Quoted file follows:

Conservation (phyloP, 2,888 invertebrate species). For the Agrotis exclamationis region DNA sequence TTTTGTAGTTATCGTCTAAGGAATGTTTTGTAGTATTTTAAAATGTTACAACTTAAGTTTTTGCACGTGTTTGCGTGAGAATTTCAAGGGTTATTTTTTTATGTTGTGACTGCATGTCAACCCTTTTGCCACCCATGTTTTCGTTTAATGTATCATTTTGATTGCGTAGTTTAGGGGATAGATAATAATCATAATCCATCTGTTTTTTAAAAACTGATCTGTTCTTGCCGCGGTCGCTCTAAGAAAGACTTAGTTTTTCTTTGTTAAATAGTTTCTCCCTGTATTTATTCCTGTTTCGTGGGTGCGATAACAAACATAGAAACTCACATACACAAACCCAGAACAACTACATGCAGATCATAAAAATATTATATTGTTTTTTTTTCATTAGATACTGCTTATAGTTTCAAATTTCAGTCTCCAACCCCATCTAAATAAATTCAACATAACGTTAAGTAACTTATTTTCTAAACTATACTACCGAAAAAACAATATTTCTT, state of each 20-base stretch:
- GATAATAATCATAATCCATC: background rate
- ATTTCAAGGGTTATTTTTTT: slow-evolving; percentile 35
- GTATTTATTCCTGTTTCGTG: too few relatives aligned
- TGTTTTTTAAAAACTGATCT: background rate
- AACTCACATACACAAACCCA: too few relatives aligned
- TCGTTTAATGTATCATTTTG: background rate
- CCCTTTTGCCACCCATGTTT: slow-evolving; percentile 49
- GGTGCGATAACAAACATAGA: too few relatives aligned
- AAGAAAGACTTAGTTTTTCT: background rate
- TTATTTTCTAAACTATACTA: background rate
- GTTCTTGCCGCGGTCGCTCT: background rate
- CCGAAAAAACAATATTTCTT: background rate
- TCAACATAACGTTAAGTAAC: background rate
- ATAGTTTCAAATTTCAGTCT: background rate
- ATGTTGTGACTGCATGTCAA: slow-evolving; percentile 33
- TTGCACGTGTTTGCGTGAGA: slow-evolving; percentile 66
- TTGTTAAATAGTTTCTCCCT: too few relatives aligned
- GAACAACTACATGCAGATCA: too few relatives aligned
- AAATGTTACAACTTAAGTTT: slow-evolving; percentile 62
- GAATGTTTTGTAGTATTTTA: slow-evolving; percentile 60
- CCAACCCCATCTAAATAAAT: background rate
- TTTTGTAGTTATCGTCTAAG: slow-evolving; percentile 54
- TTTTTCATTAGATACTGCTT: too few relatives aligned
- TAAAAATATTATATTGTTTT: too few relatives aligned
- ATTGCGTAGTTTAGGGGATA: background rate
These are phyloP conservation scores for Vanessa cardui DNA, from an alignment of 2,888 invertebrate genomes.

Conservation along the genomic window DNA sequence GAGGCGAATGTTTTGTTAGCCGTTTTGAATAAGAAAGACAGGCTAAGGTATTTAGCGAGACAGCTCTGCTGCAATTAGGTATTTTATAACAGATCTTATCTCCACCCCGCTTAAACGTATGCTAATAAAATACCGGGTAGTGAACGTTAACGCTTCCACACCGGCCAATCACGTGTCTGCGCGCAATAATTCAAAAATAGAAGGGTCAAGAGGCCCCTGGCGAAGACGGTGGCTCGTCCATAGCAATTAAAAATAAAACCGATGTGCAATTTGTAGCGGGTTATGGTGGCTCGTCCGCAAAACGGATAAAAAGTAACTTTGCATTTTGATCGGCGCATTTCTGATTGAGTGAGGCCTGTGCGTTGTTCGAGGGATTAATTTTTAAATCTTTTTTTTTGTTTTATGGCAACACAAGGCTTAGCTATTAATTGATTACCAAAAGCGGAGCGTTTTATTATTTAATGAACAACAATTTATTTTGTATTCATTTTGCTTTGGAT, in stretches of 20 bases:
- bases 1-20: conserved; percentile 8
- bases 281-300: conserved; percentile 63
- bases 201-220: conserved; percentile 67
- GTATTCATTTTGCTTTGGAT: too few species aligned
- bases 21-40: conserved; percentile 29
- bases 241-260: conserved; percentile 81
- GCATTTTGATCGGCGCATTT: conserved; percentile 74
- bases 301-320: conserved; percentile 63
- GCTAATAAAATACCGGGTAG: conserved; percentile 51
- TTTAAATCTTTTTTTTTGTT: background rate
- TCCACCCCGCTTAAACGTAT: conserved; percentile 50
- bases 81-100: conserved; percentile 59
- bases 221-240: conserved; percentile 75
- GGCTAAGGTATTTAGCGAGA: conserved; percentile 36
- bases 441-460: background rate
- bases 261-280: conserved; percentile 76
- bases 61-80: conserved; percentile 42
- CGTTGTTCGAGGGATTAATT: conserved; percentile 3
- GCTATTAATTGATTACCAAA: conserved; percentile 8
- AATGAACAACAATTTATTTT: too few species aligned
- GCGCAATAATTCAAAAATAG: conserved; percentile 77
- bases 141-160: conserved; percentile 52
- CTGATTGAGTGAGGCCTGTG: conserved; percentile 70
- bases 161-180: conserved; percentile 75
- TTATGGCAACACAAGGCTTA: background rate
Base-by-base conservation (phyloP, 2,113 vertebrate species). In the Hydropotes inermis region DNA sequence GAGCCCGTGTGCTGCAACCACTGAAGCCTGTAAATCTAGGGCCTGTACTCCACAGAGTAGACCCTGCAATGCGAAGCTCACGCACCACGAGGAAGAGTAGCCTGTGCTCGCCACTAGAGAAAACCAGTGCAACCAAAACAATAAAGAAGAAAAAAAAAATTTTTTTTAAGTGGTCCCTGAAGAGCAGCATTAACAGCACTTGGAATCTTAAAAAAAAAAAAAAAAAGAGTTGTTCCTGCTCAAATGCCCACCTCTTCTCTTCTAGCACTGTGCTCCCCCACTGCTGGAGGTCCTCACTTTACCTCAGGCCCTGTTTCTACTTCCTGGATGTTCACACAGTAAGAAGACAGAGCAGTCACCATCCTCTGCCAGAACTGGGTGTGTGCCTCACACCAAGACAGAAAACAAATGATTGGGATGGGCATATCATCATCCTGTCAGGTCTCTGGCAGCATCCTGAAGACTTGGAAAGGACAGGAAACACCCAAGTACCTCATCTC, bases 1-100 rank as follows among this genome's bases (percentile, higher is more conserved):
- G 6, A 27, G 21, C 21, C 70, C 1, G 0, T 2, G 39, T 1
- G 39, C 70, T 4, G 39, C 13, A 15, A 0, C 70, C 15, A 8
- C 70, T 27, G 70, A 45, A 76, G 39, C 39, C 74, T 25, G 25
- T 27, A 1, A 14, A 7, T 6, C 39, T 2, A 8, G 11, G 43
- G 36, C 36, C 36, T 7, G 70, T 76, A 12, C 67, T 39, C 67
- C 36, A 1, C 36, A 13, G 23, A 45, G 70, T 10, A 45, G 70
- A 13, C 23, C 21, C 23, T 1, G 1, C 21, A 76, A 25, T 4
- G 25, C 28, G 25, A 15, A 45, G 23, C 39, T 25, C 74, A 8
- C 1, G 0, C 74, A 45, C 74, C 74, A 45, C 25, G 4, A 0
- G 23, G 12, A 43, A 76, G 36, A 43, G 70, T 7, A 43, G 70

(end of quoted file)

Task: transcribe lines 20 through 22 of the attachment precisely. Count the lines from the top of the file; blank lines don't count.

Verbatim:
- AAATGTTACAACTTAAGTTT: slow-evolving; percentile 62
- GAATGTTTTGTAGTATTTTA: slow-evolving; percentile 60
- CCAACCCCATCTAAATAAAT: background rate